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Based on the Rooftop Revolution report by John Farrell who directs the Energy Self-Reliant States and Communities program at the Institute for Local Self-Reliance and he focuses on energy policy developments that best expand the benefits of local ownership and dispersed generation of renewable energy. Reach John on Twitter @johnffarrell or by email at jfarrell@ilsr.org

Rooftop Revolution: Changing Everything with Cost-Effective Local Solar
With the cost of solar power plunging and retail electric prices rising, 100 million Americans in the nation’s largest cities will be able to “go solar” for a lower price than grid electricity in the next ten years. Seizing this opportunity requires rethinking electricity policy and planning even while solar produces less than 1% of the nation’s electricity. Investments in new centralized power plants and transmission could divert billions of ratepayers dollars from a democratization of the electricity system.
At the same time, energy subsidies — for fossil fuels and solar energy — must be gradually transformed into barrier-breaking incentives that maintain the pace of growth and push solar into all corners of the country.

One Third of Americans Reach Solar Grid Parity by 2021
Nearly 100 million Americans could install over 60,000 megawatts of solar at less than grid prices — without subsidies — by 2021.
The solar opportunity is driven by converging economics: the installed cost of solar has fallen 10% per year since 2006 and grid electricity prices have averaged a 2% annual increase in the last decade.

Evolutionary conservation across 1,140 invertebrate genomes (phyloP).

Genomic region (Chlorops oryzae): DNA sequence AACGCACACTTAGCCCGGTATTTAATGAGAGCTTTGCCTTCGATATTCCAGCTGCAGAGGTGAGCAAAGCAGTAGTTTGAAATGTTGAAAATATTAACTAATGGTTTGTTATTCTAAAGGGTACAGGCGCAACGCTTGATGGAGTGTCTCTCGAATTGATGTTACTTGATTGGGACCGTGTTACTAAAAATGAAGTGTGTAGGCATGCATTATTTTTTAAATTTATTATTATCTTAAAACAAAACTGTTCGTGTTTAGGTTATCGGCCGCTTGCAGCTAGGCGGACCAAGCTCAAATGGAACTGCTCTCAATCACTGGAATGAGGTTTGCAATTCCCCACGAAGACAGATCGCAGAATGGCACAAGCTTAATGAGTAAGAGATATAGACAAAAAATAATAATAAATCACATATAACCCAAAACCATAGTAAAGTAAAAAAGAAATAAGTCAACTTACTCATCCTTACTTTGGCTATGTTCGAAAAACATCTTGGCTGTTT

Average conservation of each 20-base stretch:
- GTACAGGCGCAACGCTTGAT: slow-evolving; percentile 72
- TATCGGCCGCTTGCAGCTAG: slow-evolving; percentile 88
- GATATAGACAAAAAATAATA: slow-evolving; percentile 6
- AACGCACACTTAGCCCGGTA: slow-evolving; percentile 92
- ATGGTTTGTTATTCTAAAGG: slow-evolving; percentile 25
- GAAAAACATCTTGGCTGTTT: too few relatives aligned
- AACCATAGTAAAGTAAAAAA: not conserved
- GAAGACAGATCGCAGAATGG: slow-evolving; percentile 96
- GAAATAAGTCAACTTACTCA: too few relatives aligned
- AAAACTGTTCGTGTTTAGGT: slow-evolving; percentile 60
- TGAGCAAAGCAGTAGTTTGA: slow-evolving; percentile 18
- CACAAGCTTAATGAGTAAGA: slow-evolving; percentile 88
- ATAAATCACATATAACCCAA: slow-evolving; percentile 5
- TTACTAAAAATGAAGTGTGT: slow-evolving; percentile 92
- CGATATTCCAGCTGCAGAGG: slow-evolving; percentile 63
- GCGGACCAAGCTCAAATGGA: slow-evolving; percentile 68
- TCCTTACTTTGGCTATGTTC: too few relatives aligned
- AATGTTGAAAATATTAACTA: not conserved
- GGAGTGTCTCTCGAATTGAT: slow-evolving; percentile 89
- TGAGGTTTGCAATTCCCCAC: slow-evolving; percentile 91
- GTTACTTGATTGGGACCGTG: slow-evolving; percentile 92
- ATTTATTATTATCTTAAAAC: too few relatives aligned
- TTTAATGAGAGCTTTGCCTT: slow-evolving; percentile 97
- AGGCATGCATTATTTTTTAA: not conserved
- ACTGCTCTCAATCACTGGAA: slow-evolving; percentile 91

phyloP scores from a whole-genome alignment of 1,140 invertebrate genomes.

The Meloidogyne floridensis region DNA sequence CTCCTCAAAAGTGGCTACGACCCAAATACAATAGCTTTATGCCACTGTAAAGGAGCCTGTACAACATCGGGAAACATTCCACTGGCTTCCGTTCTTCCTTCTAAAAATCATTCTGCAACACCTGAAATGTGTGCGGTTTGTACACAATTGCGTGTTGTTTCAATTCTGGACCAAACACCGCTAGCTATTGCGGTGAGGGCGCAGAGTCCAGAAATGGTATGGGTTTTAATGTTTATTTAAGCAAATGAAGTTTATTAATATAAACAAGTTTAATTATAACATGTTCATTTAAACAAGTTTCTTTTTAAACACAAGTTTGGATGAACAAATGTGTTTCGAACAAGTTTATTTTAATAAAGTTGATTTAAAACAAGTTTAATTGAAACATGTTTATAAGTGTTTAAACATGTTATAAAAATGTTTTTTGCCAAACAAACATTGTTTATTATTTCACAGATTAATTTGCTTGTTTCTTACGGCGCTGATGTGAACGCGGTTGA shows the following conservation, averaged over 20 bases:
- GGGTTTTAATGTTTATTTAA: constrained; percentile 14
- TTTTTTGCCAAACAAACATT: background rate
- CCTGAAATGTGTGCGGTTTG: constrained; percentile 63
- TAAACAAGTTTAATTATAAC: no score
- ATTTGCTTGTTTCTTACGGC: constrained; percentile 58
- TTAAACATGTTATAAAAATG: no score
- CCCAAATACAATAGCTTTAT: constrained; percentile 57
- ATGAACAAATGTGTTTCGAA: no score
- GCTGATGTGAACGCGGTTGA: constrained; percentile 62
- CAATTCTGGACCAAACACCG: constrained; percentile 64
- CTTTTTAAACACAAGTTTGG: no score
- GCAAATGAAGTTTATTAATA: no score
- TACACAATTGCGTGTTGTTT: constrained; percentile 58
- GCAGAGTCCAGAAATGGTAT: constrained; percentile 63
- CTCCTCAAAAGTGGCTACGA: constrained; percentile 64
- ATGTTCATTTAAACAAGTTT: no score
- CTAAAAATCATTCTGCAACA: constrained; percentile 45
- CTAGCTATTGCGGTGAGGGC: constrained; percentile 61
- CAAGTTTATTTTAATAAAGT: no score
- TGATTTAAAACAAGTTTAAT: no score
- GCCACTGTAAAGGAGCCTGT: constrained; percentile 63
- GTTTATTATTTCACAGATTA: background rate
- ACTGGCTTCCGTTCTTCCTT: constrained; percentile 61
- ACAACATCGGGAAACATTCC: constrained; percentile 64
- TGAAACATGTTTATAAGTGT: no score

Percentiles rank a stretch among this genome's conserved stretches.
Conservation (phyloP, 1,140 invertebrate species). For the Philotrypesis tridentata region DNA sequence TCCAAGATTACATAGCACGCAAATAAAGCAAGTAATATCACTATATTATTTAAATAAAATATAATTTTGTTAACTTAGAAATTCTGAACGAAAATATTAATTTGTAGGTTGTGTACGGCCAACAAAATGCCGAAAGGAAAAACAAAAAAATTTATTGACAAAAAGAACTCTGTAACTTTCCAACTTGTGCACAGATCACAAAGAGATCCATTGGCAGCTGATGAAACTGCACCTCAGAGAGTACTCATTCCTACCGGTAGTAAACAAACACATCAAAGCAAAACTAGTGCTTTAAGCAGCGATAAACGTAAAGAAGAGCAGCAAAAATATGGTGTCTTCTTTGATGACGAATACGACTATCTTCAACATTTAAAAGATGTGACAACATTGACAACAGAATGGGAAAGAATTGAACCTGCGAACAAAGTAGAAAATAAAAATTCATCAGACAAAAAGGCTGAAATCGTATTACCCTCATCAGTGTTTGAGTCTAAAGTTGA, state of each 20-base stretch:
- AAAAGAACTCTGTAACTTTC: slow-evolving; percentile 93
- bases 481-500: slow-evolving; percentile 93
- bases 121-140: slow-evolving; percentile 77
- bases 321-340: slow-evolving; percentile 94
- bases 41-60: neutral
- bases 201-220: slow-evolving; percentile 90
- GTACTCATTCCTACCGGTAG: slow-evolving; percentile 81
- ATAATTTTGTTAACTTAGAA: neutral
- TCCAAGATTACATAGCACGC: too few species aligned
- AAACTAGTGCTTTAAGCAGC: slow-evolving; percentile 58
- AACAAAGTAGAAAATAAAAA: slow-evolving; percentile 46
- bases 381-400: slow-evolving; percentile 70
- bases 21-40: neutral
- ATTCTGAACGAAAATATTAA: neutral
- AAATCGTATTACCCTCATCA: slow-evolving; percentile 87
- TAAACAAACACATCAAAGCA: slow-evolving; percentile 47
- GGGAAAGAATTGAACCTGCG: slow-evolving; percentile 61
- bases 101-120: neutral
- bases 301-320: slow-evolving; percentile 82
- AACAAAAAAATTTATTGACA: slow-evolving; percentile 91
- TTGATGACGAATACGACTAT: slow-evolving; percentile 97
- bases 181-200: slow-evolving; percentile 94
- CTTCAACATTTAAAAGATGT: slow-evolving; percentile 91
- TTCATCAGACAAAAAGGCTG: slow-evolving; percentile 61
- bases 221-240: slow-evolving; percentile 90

If the trends continue, there may be an outbreak of economical solar. The following chart illustrates the number of Americans (from the top 40 metropolitan areas) that would be at solar grid parity and the potential amount of solar capacity that could be added to the grid at less than retail electricity prices in the next decade. Nearly 100 million Americans could install over 60,000 megawatts of solar at less than grid prices — without subsidies — by 2021.
The potential for solar grid parity may be much larger than the chart suggests because it is limited to residential rooftops in the top 40 metropolitan areas of the United States.

Expanding the analysis to the entire country, and to non-residential rooftops, could more than triple the solar potential and drive down costs.
Furthermore, innovative time-of-use electricity pricing could help advance the year of the solar crossover.
Democratizing the System
The opportunity of solar grid parity goes beyond the benefits of solar power for the masses. It suggests a future that transforms Americans from energy consumers into producers and gives them a stake in electricity production and energy policy. Each house with a solar rooftop has (on average) two voters who will strongly support smart solar policies. And when half of Americans can install solar for less than the cost of grid electricity, it makes a majority that favors local ownership of localized energy production long before solar power becomes a significant portion of total electric generation.

Policy Can Overcome Technical and Regulatory Barriers
A major technical roadblock to realizing the full potential of solar grid parity is the so-called 15% rule, a common state regulation that limits the amount of solar on a utility’s distribution grid to 15% of the peak demand. However, recent research shows that the 15% rule is too conservative, and that there are minimal impacts when distributed solar supplies 25% or more of the power to the local electricity grid.

The best transition policy may be a feed-in tariff, as is used in solar-leading countries like Germany.

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